Digging towards the emotional core

big-dig
I don’t think you’ll need that much gear

Due to both of our busy schedules, my daughter and I go for some quality father-daughter time when we can. Sometimes that means we’ll watch something together.

It might be a movie or a TV show. We’re not picky. No shame in admitting she’s picked up my enjoyment of superhero- and fantasy-based (LOTR, Hobbit, etc) material.

Despite her occasionally sullen and blase teen exterior, V is, at heart, an empathetic and sensitive soul, so no matter what we’re watching, if there’s any kind of hint of emotional resonance in a particular scene, she will feel the full brunt of whatever emotion the film/program is conveying.

Almost any kind of a joke (the sillier the better), and she laughs her head off. Something scary and she hides under the blanket. Something sad and she immediately tears up. Even after years of me saying, “You do know this is just a movie/TV show, right?”, her emotional receptors remain cranked up to 11 (and the teenager reappears with the immediate response, “Will you stop saying that?”)

Looking at these from the writer’s perspective, I can’t help but examine how the writers were able to do that. How did they get to the emotional core of the scene? Jokes and scares aren’t hard to figure out, even though each is pretty subjective, but a good, solid tug at the heartstrings, when done effectively, can be some pretty intense stuff.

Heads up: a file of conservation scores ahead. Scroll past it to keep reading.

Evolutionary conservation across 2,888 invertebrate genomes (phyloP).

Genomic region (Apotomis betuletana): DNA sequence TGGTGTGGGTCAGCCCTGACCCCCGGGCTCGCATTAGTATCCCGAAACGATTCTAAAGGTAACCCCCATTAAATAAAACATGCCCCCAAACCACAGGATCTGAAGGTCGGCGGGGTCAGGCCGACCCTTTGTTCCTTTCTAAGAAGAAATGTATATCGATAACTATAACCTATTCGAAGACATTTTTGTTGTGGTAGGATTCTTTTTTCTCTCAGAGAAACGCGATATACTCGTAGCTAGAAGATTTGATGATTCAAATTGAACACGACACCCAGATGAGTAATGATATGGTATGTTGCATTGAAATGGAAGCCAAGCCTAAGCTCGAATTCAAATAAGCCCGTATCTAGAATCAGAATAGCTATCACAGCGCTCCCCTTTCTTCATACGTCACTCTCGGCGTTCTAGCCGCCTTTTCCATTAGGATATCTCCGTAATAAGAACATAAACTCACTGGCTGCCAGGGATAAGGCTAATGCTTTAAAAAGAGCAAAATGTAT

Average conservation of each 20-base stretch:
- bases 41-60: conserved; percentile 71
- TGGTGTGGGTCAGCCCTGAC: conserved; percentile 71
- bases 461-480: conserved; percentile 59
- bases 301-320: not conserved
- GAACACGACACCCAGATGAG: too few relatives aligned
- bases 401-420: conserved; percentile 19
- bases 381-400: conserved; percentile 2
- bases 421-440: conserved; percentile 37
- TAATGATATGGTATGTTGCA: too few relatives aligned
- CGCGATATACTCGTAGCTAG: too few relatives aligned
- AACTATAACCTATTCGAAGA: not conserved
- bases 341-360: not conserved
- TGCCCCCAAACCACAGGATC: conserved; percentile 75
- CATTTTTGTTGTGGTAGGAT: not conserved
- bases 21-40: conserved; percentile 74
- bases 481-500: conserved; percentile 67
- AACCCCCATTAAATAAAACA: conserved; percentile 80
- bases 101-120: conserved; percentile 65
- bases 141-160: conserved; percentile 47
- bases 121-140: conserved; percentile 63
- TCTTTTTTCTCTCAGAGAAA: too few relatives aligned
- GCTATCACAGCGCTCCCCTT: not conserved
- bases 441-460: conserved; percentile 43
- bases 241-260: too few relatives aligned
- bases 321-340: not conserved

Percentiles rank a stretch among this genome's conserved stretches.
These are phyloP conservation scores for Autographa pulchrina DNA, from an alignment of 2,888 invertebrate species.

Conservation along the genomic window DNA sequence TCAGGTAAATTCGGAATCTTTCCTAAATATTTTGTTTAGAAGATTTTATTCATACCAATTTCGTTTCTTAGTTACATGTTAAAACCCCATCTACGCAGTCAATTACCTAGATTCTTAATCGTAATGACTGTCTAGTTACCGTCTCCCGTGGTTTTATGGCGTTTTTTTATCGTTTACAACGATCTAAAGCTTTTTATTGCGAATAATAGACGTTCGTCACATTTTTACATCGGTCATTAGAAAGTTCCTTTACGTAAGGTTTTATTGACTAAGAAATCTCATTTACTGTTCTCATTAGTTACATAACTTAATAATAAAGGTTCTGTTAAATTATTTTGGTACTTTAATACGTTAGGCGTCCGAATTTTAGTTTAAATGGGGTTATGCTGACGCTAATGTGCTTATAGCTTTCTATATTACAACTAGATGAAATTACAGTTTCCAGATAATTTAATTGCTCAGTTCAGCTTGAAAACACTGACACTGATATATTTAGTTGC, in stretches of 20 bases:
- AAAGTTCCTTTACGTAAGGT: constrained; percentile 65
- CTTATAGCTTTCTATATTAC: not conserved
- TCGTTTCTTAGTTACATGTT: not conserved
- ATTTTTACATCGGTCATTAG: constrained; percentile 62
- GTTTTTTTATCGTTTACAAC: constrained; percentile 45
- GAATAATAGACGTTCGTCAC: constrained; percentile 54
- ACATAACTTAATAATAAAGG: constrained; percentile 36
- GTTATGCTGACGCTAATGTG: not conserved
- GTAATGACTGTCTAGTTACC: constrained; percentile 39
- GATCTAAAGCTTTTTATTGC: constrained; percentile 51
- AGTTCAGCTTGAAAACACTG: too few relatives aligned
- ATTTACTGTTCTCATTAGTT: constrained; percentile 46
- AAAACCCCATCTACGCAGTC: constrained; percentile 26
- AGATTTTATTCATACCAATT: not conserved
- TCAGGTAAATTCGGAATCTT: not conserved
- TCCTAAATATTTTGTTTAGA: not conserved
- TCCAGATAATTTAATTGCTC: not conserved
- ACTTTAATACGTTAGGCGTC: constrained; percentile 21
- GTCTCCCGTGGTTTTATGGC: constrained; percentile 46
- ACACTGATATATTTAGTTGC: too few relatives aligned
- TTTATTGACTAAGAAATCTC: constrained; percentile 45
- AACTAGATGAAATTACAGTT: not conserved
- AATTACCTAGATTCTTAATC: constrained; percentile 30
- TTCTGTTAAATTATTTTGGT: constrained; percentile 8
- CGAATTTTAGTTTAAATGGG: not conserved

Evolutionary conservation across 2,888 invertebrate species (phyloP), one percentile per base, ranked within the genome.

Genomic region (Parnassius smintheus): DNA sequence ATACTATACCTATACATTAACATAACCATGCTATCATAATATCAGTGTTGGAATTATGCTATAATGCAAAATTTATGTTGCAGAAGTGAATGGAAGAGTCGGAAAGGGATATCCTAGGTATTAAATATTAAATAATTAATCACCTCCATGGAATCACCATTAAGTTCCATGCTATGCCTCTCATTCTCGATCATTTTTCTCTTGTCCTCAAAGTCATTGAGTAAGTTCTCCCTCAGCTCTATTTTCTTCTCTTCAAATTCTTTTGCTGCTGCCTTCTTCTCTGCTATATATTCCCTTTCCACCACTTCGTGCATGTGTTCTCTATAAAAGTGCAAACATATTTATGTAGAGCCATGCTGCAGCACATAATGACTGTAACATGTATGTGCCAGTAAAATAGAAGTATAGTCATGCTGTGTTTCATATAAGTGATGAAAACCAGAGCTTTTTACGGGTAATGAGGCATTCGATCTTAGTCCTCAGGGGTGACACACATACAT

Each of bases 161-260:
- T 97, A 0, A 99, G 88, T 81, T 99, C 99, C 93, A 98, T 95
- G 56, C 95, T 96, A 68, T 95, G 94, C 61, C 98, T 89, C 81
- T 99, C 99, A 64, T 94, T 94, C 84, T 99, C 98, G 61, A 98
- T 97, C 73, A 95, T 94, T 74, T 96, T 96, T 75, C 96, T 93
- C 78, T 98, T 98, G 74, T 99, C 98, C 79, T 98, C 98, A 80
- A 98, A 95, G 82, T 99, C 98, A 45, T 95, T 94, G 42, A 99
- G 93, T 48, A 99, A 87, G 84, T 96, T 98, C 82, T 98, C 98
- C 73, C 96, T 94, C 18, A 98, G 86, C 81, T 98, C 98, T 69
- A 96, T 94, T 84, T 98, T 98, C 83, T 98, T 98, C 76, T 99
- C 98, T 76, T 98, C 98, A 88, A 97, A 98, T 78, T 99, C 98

A key part is making it relatable. Love. Joy. Heartbreak. Loss. All are universal. Everyone’s experienced them in some form or another. As the writer, you want to convey that emotion so anybody reading or watching your story will not only immediately identify it, but also connect with it on a personal level.

Like this. One of the most effective emotional sequences ever. And not a single word spoken. If you don’t feel anything as a result of watching it, you have no soul.

Even though we may not have gone through the same things as Carl and Ellie, we can relate to a lot, if not all of it.

This isn’t saying that every scene has to be a major tearjerker, but you want to really let us know how the characters are feeling in that particular moment. They’re human, so they feel the exact same things we do. Make us feel how they’re feeling.

Each scene serves three purposes: to advance the story, the characters, and the theme. Let the emotions come through via the best way you envision them enhancing the scene (making sure not to overdo it). It might take a few tries, but the deeper you venture into the emotional level, the easier it’ll get for you to show it, and it’ll also be easier for us to identify it and relate to it.

Guaranteed to last forever

khan
And it all starts with this guy
Something just a little different and of a somewhat personal nature today.

In the summer of 1982, I went to see Star Trek II: The Wrath of Khan.

With my dad.

At a night-time show (probably the 7:30 one).

As a thunderstorm raged outside (typical south Jersey summer weather conditions).

It was a great night.

All of these elements combined to make what was one of the most memorable times I’ve ever had at the movies. What made it that way? I can’t say specifically, but it just was.

It’s still something I will truly never forget. If I ever get to meet Nicholas Meyer, I’ll make a point of telling him that.